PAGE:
The first time I wrote my own obituary, I was an 18-year-old journalism student completing a class assignment, estimating my death around age 95. (I wrote it again at 21 as part of an application for an editorial post. I got the job.)
I don’t remember everything I included, but authoring a book was in there somewhere.
Consider writing your obituary, or an online bio about your future if that pleases you more. Then consider your greatest legacy may not be the Big Things you do in life, but the way you live it.
In the 1990s, I was a full-time corporate communicator who dabbled in freelance work. Scott George was one of my earliest clients, and although we were in different grades, we’d met years earlier at my small high school. He was the same charismatic, friendly guy I remembered – now a salesman by profession, with an eye for politics. Even as a first-time candidate running against an incumbent, Scott had strong instincts about how he wanted his campaign materials to look and how he wanted his messages to sound. Today we might say he knew his “brand,” but I would call him authentic.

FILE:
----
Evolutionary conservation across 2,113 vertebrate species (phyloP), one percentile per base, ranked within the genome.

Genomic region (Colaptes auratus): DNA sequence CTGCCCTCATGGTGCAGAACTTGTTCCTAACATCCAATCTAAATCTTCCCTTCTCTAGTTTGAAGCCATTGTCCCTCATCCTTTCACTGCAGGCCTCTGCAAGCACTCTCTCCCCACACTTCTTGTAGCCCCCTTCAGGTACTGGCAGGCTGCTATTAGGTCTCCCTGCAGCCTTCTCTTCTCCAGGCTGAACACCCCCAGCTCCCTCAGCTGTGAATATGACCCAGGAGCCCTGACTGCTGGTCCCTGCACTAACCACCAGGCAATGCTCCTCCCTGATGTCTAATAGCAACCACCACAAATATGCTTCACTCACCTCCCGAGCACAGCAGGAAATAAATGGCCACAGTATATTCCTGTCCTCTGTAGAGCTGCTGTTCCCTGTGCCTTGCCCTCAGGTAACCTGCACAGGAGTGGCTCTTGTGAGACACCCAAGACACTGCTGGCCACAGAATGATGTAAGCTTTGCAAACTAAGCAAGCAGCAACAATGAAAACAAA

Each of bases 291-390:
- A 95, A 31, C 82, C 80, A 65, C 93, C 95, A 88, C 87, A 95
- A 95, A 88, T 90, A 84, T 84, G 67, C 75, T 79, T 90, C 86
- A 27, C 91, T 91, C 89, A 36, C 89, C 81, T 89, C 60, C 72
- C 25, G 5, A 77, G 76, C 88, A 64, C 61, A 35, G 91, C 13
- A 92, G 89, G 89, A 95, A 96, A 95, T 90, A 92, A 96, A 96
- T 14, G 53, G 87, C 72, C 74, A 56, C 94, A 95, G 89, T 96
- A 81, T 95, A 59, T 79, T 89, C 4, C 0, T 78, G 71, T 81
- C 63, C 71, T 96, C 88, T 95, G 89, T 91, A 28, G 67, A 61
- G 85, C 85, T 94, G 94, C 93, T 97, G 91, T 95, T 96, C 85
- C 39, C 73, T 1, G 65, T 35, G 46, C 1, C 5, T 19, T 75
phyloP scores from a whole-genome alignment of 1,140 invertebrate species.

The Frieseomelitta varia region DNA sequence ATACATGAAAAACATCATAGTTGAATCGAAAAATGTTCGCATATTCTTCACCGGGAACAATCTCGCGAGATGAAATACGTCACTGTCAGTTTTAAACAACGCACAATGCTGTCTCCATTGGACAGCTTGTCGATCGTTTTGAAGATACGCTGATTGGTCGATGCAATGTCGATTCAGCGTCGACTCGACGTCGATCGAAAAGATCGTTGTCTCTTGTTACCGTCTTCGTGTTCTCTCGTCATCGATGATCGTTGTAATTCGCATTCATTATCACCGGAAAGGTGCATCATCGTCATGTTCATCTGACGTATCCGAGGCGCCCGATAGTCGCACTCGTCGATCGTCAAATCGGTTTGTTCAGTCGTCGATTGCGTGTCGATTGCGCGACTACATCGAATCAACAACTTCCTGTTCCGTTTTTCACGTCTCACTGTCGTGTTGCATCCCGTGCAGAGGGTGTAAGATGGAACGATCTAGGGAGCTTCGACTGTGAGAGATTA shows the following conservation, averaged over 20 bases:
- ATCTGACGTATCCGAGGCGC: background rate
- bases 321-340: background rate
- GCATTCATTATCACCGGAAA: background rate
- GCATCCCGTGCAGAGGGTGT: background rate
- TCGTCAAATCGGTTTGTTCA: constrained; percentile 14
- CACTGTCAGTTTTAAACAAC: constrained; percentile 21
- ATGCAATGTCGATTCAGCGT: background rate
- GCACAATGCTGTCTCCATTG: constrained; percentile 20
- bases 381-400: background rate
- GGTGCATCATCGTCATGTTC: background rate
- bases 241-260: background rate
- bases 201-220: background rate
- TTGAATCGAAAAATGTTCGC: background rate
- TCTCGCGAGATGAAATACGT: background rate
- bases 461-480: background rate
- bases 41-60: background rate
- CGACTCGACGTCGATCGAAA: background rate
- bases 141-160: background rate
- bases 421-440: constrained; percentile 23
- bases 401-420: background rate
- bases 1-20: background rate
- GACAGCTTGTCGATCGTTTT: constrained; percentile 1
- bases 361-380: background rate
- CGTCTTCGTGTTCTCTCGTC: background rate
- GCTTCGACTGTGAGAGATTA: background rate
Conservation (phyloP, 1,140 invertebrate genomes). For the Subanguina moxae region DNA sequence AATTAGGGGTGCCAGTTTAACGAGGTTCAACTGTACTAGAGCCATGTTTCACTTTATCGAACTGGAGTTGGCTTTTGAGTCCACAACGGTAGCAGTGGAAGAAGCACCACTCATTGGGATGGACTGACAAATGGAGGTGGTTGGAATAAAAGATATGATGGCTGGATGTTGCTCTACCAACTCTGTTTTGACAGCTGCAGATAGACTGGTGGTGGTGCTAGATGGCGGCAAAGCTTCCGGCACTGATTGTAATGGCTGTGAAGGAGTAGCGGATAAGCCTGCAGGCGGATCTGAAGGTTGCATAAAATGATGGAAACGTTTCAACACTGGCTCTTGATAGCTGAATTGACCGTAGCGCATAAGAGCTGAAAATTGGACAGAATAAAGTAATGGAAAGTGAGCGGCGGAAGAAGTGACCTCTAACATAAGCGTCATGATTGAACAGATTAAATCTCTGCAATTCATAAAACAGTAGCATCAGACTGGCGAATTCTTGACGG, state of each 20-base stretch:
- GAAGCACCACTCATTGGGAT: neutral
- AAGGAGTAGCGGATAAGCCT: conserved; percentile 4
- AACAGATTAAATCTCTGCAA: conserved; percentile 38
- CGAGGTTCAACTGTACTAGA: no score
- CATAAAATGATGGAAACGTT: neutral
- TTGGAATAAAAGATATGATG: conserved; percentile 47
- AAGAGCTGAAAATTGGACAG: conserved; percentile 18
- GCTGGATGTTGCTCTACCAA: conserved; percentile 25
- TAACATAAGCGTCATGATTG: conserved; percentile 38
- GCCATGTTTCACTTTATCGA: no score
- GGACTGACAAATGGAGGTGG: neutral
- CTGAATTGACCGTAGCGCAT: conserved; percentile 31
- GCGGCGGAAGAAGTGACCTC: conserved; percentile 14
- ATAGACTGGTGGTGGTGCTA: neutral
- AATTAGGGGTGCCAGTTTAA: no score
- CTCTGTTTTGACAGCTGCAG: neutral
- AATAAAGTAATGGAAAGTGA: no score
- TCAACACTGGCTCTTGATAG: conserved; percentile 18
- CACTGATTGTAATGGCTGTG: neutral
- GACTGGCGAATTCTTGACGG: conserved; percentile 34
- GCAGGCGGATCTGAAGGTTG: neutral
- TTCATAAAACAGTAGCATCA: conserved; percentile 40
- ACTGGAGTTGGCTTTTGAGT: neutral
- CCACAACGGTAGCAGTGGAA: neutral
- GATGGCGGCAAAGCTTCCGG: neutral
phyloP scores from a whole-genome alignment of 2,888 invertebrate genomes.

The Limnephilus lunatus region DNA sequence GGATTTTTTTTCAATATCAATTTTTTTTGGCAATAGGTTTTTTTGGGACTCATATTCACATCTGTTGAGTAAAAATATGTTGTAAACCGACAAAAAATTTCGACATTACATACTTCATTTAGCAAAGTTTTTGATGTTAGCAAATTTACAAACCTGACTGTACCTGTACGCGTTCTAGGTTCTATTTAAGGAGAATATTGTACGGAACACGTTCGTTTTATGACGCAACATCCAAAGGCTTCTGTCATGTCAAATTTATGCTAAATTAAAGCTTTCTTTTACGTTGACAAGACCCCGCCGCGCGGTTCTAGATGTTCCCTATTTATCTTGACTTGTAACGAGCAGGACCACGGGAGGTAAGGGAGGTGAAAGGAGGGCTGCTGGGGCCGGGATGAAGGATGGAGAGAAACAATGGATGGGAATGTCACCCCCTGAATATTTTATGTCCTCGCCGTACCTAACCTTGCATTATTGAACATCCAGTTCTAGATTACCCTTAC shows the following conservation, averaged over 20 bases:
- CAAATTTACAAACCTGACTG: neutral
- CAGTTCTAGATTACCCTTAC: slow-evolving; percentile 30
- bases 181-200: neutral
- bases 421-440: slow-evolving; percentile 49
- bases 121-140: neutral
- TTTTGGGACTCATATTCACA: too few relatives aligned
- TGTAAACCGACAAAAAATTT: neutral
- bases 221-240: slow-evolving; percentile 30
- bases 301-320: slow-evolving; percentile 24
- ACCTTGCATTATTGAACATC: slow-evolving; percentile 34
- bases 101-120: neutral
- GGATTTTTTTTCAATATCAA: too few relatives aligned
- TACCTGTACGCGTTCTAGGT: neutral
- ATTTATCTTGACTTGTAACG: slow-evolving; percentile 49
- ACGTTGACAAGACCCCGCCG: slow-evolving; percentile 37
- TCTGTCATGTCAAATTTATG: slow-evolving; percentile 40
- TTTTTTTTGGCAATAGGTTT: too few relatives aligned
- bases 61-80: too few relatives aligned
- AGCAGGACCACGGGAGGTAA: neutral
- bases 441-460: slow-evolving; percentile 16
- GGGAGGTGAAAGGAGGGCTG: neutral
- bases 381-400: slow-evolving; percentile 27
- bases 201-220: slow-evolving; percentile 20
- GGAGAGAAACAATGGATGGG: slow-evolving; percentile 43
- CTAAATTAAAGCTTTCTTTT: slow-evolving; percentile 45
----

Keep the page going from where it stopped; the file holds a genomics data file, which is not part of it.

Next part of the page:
My memories of Scott at a political event not long after his big win feature a guy lit from the inside out, talking about his wife and newborn daughter. Whether he knew people or not, he greeted them with an enthusiastic hug or handshake, eye contact and complete attention. With Scott, everyone was equal. I never saw him look over one person’s shoulder to search for someone more “important” in the room, as some elected officials did and still do.
Scott died a few days later, after a cerebral hemorrhage. He was 27.
I didn’t know him well, but the way I saw him live his life continues to inspire my own. Scott listened, but he acted on instinct; he took risks. He responded to the people around him as unique human beings worthy of his undivided attention.
It’s easy to place a smartphone on a restaurant tabletop like a guest equal to the people in front of us. The grocery line is filled with shoppers alone together, stroking headlines or chatting with friends unseen, and I have my own distractions, whether signaled by a phone or just climbing up into my writerly brain and rummaging through my thoughts like a granny in her attic while life goes on around me.
Connection is our most challenging gift.
More than 70 years ago, a white priest named Trevor Huddleston tipped his hat to a woman in South Africa while her young son watched. His name was Desmond Tutu, and that gesture of respect affected the trajectory of his life.
Our impact as individuals will outlive us. Stories like these remind us there are no ordinary lives – and perhaps, no ordinary moments.